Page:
December 22, 2012 - December, so far, is continuing the trend of below average precipitation. There are a couple of wetter areas in far western Maryland, the eastern panhandle of West Virginia, and even the northern Delmarva Peninsula where rainfall has been normal to as much as 1 inch above normal. But, the rest of the southern portion of the MARFC service area is 1/2 to 1 inch below normal. Over the past 90 days, precipitation has been 3 to 6 inches below average in central and west-central Virginia. Precipitation has been 3 to 5 inches above normal in northeast Maryland and the northern Delmarva Peninsula. Elsewhere, precipitation has been near average plus or minus an inch or two. Year to date precipitation for 2012 has been fairly typical overall. The driest area has been in central Virginia, especially in the Appomattox River Basin, where precipitation has been 7 to 13 inches below normal. The wettest areas have been in the Tidewater Region of southeast Virginia as well as parts of the Virginia section of the Delmarva Peninsula where amounts have been 6 to 11 inches above average.

Current (December 22) streamflow data from the U.S. Geological Survey shows that streamflows are near or above normal in the eastern panhandle of West Virginia, Maryland, and Delaware but are near or below normal in Virginia. Groundwater levels are generally near or below normal.

The US Drought Monitor, as of December 18, indicates moderate drought conditions in the Appomattox River Basin and much of the James River Basin in Virginia. Abnormally dry conditions surround this area. The state of Virginia has posted a drought watch for the Appomattox River Basin and the upper and middle James River region. Drought declarations, if any, are declared by individual states.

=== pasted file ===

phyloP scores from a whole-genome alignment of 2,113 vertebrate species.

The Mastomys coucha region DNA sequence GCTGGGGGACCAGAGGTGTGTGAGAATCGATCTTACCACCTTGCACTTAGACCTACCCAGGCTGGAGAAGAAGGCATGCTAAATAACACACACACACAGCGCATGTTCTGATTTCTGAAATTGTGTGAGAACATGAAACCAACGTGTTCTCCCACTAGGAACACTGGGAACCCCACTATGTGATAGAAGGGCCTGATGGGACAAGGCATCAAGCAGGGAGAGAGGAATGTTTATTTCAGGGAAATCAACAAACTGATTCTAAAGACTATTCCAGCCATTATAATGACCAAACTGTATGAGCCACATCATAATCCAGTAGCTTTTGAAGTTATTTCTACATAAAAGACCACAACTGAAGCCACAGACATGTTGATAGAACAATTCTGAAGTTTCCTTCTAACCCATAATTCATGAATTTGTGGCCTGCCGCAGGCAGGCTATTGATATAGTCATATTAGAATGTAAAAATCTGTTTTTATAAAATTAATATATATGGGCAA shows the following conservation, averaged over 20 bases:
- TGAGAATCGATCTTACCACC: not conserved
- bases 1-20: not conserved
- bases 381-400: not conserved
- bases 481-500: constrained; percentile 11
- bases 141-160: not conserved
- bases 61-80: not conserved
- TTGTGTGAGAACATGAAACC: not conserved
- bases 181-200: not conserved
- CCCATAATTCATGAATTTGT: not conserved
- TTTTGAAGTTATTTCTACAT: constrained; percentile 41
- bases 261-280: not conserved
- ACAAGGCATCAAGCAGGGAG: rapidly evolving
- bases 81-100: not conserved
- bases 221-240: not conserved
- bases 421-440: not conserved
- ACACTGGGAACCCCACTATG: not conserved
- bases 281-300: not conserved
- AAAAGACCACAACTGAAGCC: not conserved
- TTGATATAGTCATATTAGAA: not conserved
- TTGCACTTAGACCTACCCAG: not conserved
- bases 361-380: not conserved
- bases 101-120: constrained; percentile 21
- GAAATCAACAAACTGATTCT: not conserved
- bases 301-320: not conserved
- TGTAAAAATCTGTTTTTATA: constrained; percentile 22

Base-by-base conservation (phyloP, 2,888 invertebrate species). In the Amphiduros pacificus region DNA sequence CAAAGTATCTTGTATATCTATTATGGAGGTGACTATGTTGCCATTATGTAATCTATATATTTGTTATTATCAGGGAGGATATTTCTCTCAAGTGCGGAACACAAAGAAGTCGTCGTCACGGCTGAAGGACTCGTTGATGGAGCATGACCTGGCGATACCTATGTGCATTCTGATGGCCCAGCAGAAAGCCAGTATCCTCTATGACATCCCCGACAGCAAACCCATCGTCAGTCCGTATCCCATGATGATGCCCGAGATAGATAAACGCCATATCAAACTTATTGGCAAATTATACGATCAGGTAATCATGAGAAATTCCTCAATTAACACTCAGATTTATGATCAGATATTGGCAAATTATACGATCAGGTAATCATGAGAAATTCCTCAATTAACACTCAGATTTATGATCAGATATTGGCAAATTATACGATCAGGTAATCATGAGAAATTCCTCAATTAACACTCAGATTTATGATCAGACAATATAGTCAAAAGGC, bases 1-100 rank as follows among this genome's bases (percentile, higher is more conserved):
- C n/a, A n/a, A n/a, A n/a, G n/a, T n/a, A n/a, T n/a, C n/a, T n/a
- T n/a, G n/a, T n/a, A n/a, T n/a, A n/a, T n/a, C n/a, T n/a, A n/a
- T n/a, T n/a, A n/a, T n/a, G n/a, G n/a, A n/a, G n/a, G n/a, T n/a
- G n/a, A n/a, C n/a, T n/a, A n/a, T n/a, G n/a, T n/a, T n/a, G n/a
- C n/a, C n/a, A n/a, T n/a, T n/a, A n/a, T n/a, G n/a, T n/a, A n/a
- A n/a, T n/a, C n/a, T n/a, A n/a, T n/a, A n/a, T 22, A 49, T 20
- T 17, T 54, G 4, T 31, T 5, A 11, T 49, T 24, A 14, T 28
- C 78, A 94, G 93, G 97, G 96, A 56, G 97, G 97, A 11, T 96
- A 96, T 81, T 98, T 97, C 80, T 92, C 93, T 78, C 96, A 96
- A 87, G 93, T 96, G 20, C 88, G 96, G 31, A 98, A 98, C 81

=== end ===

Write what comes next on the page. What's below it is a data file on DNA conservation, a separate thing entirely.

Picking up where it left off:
The weather outlook over the next couple of weeks calls for above normal precipitation with below normal temperatures. This could lead to snow, especially in the northern and western areas. The Climate Prediction Center's 30 day outlook for January, 2013 as well as the 90 day outlook for January, 2013 through March, 2013 calls for near average precipitation and temperatures.

The outlook for water resources for the next several weeks looks fair in the south and good to very good further north. The extended period of dry weather (below or much below average precipitation) that we have been experiencing has begun to show signs of breaking down in favor of a wetter (and possibly snowier) weather pattern. Near or even above normal precipitation is now expected to return which should allow for an improvement in water resources and supplies. So, water supplies and resources are expected to remain sufficient (further south) to abundant (further north) at least into early 2013. A slow worsening and spreading of drought conditions in central and southern Virginia is possible, but the time of year does not favor rapid drought development. Nevertheless, we'll keep an eye on this area.

In summary, the southern portion of the MARFC service area has sufficient to abundant water resources and water supplies. These water resources are likely to remain stable or increase in the upcoming weeks. With above normal precipitation expected in the short term and generally near normal longer term precipitation, water resources should remain sufficient or abundant and no water shortages are expected at least through the early parts of 2013. Areas in the southern half of Virginia, however, run the risk of decreasing water resources and supplies, despite the time of year, unless more significant precipitation returns soon.